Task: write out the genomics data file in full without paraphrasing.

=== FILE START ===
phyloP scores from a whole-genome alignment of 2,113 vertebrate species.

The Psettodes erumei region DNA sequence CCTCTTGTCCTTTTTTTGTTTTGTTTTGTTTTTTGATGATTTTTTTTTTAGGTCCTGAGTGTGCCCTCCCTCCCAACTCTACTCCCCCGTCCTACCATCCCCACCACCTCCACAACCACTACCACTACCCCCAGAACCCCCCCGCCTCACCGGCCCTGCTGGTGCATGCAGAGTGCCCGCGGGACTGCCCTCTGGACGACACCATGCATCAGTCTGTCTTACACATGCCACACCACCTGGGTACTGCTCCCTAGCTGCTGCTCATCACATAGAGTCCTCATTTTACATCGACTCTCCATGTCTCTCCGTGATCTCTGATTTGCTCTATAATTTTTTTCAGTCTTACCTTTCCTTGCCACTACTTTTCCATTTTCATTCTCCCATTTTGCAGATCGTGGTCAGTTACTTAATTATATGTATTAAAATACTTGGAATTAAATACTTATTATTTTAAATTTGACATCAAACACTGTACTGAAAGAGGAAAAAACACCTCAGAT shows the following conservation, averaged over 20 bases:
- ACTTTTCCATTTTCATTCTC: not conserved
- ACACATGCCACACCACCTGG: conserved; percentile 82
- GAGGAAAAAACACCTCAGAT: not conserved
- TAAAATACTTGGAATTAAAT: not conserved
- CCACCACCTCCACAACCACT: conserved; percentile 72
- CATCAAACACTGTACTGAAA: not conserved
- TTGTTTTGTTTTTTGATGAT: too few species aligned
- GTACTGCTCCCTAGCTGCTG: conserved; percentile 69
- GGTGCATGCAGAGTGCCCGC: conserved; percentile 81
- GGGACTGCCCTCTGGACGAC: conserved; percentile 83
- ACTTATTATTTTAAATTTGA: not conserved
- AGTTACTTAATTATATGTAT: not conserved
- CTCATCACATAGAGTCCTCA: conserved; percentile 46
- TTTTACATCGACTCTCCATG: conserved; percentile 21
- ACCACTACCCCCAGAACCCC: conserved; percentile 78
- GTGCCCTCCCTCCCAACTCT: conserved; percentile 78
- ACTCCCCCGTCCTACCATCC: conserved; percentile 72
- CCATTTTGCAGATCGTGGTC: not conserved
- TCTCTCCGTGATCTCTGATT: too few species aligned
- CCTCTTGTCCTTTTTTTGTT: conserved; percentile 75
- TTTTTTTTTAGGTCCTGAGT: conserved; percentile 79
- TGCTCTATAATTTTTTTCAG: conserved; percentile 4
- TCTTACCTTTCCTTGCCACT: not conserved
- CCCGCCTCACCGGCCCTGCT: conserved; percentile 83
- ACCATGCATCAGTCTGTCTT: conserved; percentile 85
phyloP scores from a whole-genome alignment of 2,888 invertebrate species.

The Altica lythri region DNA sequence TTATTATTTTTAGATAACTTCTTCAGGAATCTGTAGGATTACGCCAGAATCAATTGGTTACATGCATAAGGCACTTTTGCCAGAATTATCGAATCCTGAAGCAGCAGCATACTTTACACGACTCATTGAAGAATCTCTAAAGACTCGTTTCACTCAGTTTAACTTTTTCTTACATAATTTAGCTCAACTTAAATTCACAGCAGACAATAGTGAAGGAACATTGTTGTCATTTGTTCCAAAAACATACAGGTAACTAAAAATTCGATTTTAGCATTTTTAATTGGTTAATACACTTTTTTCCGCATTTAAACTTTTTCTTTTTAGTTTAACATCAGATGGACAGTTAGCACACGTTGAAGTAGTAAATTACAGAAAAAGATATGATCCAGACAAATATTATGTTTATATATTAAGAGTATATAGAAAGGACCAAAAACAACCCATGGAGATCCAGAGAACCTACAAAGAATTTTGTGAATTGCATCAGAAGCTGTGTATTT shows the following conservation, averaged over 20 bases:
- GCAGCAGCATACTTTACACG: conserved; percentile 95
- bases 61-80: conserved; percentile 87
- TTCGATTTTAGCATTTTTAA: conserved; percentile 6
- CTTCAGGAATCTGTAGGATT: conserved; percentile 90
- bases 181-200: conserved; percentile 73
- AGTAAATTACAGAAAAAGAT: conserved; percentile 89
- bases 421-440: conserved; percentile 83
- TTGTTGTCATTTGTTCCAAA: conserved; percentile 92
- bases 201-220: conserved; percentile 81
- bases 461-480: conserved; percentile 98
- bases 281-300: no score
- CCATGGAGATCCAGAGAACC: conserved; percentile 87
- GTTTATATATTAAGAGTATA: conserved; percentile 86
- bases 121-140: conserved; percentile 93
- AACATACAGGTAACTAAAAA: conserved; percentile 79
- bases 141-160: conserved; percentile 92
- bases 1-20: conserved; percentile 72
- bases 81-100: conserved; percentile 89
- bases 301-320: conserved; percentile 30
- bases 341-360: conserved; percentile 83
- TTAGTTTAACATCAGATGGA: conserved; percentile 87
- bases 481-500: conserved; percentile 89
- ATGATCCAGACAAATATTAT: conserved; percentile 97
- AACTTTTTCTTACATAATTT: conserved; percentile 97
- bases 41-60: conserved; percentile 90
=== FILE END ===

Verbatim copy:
phyloP scores from a whole-genome alignment of 2,113 vertebrate species.

The Psettodes erumei region DNA sequence CCTCTTGTCCTTTTTTTGTTTTGTTTTGTTTTTTGATGATTTTTTTTTTAGGTCCTGAGTGTGCCCTCCCTCCCAACTCTACTCCCCCGTCCTACCATCCCCACCACCTCCACAACCACTACCACTACCCCCAGAACCCCCCCGCCTCACCGGCCCTGCTGGTGCATGCAGAGTGCCCGCGGGACTGCCCTCTGGACGACACCATGCATCAGTCTGTCTTACACATGCCACACCACCTGGGTACTGCTCCCTAGCTGCTGCTCATCACATAGAGTCCTCATTTTACATCGACTCTCCATGTCTCTCCGTGATCTCTGATTTGCTCTATAATTTTTTTCAGTCTTACCTTTCCTTGCCACTACTTTTCCATTTTCATTCTCCCATTTTGCAGATCGTGGTCAGTTACTTAATTATATGTATTAAAATACTTGGAATTAAATACTTATTATTTTAAATTTGACATCAAACACTGTACTGAAAGAGGAAAAAACACCTCAGAT shows the following conservation, averaged over 20 bases:
- ACTTTTCCATTTTCATTCTC: not conserved
- ACACATGCCACACCACCTGG: conserved; percentile 82
- GAGGAAAAAACACCTCAGAT: not conserved
- TAAAATACTTGGAATTAAAT: not conserved
- CCACCACCTCCACAACCACT: conserved; percentile 72
- CATCAAACACTGTACTGAAA: not conserved
- TTGTTTTGTTTTTTGATGAT: too few species aligned
- GTACTGCTCCCTAGCTGCTG: conserved; percentile 69
- GGTGCATGCAGAGTGCCCGC: conserved; percentile 81
- GGGACTGCCCTCTGGACGAC: conserved; percentile 83
- ACTTATTATTTTAAATTTGA: not conserved
- AGTTACTTAATTATATGTAT: not conserved
- CTCATCACATAGAGTCCTCA: conserved; percentile 46
- TTTTACATCGACTCTCCATG: conserved; percentile 21
- ACCACTACCCCCAGAACCCC: conserved; percentile 78
- GTGCCCTCCCTCCCAACTCT: conserved; percentile 78
- ACTCCCCCGTCCTACCATCC: conserved; percentile 72
- CCATTTTGCAGATCGTGGTC: not conserved
- TCTCTCCGTGATCTCTGATT: too few species aligned
- CCTCTTGTCCTTTTTTTGTT: conserved; percentile 75
- TTTTTTTTTAGGTCCTGAGT: conserved; percentile 79
- TGCTCTATAATTTTTTTCAG: conserved; percentile 4
- TCTTACCTTTCCTTGCCACT: not conserved
- CCCGCCTCACCGGCCCTGCT: conserved; percentile 83
- ACCATGCATCAGTCTGTCTT: conserved; percentile 85
phyloP scores from a whole-genome alignment of 2,888 invertebrate species.

The Altica lythri region DNA sequence TTATTATTTTTAGATAACTTCTTCAGGAATCTGTAGGATTACGCCAGAATCAATTGGTTACATGCATAAGGCACTTTTGCCAGAATTATCGAATCCTGAAGCAGCAGCATACTTTACACGACTCATTGAAGAATCTCTAAAGACTCGTTTCACTCAGTTTAACTTTTTCTTACATAATTTAGCTCAACTTAAATTCACAGCAGACAATAGTGAAGGAACATTGTTGTCATTTGTTCCAAAAACATACAGGTAACTAAAAATTCGATTTTAGCATTTTTAATTGGTTAATACACTTTTTTCCGCATTTAAACTTTTTCTTTTTAGTTTAACATCAGATGGACAGTTAGCACACGTTGAAGTAGTAAATTACAGAAAAAGATATGATCCAGACAAATATTATGTTTATATATTAAGAGTATATAGAAAGGACCAAAAACAACCCATGGAGATCCAGAGAACCTACAAAGAATTTTGTGAATTGCATCAGAAGCTGTGTATTT shows the following conservation, averaged over 20 bases:
- GCAGCAGCATACTTTACACG: conserved; percentile 95
- bases 61-80: conserved; percentile 87
- TTCGATTTTAGCATTTTTAA: conserved; percentile 6
- CTTCAGGAATCTGTAGGATT: conserved; percentile 90
- bases 181-200: conserved; percentile 73
- AGTAAATTACAGAAAAAGAT: conserved; percentile 89
- bases 421-440: conserved; percentile 83
- TTGTTGTCATTTGTTCCAAA: conserved; percentile 92
- bases 201-220: conserved; percentile 81
- bases 461-480: conserved; percentile 98
- bases 281-300: no score
- CCATGGAGATCCAGAGAACC: conserved; percentile 87
- GTTTATATATTAAGAGTATA: conserved; percentile 86
- bases 121-140: conserved; percentile 93
- AACATACAGGTAACTAAAAA: conserved; percentile 79
- bases 141-160: conserved; percentile 92
- bases 1-20: conserved; percentile 72
- bases 81-100: conserved; percentile 89
- bases 301-320: conserved; percentile 30
- bases 341-360: conserved; percentile 83
- TTAGTTTAACATCAGATGGA: conserved; percentile 87
- bases 481-500: conserved; percentile 89
- ATGATCCAGACAAATATTAT: conserved; percentile 97
- AACTTTTTCTTACATAATTT: conserved; percentile 97
- bases 41-60: conserved; percentile 90